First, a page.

I could do with knowing what POE mode the HAT (PD) expects to find the PSE sending the power on? Mode A (Pins 1/2, 3/6) or Mode B (Pins 4/5, 7/8).

Also, is the HAT just a ‘passive’ receiver of ‘always on’ power from a midspan or endspan injector, or does it actually do the power range negotiation procedures with a properly-compliant PSE/POE switch? If the latter, I take it’s the simpler current/voltage negotiation, not the awkward LLDP option?

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I’m struggling with the same problem. Did you figure it out?

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I cant find any info if it is possible to still use the GPIOs with the HAT attached. Can anyone confirm this?

Alex Bate

Sure is. The POE+ HAT is designed to accept a GPIO extender.

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Looks like it’s goning to be a excellent product at a good price. My POE+ Hat arrived this morning (Thank you Pi Hut ). On my HAT (2116-A with (c) 2021), the fan is fitted with M2x12mm screws. They need to be M2x10mm so a screw doesn’t hit the camera connector.
You can see the problem here (https://tiny.one/poe-10). I fitted a 10mm long screw & it solves the problem.
Now to power it up!

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I hadn’t noticed, but mine is the same. Just the one screw needs changing, but both to be tidier. When the supplied metal spacers are used, the board is bent slightly with pressure on the camera connector. Bit of an over sight.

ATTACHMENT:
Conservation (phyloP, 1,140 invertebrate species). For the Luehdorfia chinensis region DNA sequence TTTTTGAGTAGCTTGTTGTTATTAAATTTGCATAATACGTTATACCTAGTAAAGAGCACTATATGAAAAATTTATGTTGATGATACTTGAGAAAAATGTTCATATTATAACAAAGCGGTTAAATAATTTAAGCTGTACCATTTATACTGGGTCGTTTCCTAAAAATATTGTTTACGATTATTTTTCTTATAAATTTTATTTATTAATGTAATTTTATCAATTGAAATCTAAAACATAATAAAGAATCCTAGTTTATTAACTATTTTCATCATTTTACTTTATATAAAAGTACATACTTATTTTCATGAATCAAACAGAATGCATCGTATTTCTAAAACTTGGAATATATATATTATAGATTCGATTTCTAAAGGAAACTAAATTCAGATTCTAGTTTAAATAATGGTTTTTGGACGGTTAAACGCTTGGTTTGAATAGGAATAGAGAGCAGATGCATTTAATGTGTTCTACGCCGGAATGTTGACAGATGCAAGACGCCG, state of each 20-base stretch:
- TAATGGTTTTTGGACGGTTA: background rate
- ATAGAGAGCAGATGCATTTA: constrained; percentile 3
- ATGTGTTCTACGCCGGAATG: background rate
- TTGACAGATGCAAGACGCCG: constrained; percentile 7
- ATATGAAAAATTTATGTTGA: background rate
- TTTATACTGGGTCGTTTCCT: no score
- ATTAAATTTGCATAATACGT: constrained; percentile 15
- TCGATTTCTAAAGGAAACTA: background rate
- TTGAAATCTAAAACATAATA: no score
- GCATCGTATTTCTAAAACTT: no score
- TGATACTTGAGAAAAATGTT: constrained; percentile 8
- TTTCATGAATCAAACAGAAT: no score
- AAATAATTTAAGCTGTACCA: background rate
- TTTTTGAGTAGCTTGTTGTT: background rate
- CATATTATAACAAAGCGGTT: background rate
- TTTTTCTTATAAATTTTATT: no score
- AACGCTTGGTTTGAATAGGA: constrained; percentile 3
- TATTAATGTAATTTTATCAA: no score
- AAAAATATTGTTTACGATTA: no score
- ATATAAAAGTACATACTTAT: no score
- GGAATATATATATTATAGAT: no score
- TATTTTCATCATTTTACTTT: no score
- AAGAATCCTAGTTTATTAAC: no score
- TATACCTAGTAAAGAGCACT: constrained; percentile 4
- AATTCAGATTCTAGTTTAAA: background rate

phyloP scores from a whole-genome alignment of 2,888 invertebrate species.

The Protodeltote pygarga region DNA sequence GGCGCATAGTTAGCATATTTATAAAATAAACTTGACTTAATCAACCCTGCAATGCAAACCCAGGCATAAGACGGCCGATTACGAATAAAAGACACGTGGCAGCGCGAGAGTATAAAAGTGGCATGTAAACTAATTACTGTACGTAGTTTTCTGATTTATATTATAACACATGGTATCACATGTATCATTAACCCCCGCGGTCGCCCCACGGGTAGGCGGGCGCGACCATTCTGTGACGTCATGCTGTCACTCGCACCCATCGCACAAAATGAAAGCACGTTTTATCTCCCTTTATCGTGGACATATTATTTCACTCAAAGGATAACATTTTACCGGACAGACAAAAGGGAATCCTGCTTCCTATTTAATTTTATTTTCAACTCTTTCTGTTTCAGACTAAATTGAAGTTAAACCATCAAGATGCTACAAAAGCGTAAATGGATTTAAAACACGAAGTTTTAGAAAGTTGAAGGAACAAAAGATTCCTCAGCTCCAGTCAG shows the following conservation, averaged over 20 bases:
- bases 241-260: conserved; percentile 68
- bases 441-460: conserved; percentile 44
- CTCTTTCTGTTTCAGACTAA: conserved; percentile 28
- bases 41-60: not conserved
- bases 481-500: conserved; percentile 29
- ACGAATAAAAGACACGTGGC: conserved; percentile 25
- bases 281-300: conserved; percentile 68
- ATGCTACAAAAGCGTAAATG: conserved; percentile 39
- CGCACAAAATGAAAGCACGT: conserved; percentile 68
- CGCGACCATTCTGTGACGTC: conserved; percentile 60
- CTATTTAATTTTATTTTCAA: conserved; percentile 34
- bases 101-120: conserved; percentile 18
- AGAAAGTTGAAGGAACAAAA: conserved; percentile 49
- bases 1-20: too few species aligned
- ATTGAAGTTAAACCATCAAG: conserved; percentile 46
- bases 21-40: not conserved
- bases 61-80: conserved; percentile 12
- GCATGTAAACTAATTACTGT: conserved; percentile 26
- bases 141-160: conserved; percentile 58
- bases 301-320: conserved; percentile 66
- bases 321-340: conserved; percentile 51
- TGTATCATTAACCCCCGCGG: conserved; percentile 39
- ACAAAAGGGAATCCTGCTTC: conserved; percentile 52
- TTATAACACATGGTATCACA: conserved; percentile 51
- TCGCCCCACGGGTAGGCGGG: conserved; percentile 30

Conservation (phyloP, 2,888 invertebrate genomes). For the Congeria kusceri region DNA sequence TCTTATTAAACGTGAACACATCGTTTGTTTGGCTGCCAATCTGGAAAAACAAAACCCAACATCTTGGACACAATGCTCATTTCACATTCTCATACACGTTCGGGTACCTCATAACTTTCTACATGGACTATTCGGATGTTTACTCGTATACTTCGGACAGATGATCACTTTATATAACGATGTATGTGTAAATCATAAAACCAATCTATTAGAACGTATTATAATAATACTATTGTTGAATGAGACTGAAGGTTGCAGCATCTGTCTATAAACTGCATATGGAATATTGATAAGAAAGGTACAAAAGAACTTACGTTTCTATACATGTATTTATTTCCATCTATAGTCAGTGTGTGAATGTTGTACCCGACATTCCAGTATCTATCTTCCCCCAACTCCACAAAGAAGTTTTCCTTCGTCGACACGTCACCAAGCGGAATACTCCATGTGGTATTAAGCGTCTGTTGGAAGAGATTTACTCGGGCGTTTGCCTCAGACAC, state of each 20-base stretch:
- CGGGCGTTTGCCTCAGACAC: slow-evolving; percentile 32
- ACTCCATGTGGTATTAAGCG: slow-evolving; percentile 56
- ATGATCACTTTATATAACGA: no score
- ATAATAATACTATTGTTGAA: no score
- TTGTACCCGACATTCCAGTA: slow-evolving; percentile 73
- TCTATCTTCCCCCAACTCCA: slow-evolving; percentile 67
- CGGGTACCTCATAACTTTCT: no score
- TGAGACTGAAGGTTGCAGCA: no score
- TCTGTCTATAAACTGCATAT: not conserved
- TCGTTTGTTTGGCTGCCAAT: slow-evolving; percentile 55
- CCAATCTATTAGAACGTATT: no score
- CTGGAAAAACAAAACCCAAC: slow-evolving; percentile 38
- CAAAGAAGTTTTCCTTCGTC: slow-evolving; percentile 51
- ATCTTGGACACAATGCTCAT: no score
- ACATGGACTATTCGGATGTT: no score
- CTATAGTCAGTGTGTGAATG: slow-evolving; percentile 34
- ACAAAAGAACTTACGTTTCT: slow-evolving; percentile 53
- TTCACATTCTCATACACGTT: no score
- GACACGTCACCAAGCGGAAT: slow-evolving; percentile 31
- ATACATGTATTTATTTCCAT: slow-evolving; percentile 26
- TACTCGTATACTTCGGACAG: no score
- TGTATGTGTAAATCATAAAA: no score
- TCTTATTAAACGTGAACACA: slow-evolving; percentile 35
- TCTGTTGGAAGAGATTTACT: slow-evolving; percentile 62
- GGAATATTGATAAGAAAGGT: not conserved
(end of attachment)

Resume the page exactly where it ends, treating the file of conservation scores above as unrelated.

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Afterthought. The old PoE hat has the same 12mm m2 bolts but in a different position. Makes me wonder if this was designed for a different (future) board.

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It’s possible that the fan may have been changed, and it’s now thinner than the one originally used. Compare your pcb with the stock one at Pimoroni or The Pi Hut and you may notice that the lettering below the fan is different (mine is), and my board says (c)…2021.
I think I’d also like a small dab of threadlock under the nuts as it could be catastrophic (to the Pi) if they fell off.

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There’s not a discernable difference in the thickness of the fan housing. The PoE hat bolts also protrude beyond the nut. The reason the PoE+ bolts foul the connector is because the position of the fan is displaced a few mm diagonally.

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I would need some clarification please. Here on the website, maximum output current is 5A. But on the PDF file provided, it says 4A. So which one is it ?

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Tried two units both with fresh installs of raspbian and updated Fans do not work. Old PoE works no issues. Think there is a problem with the 802.3af implementation.

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I did an update and full-upgrade (on Wednesday 26th) and the fan didn’t work. Thank you for telling me it’s not just my board… I see a new OS was released today. Perhaps that’s the answer?
PeterF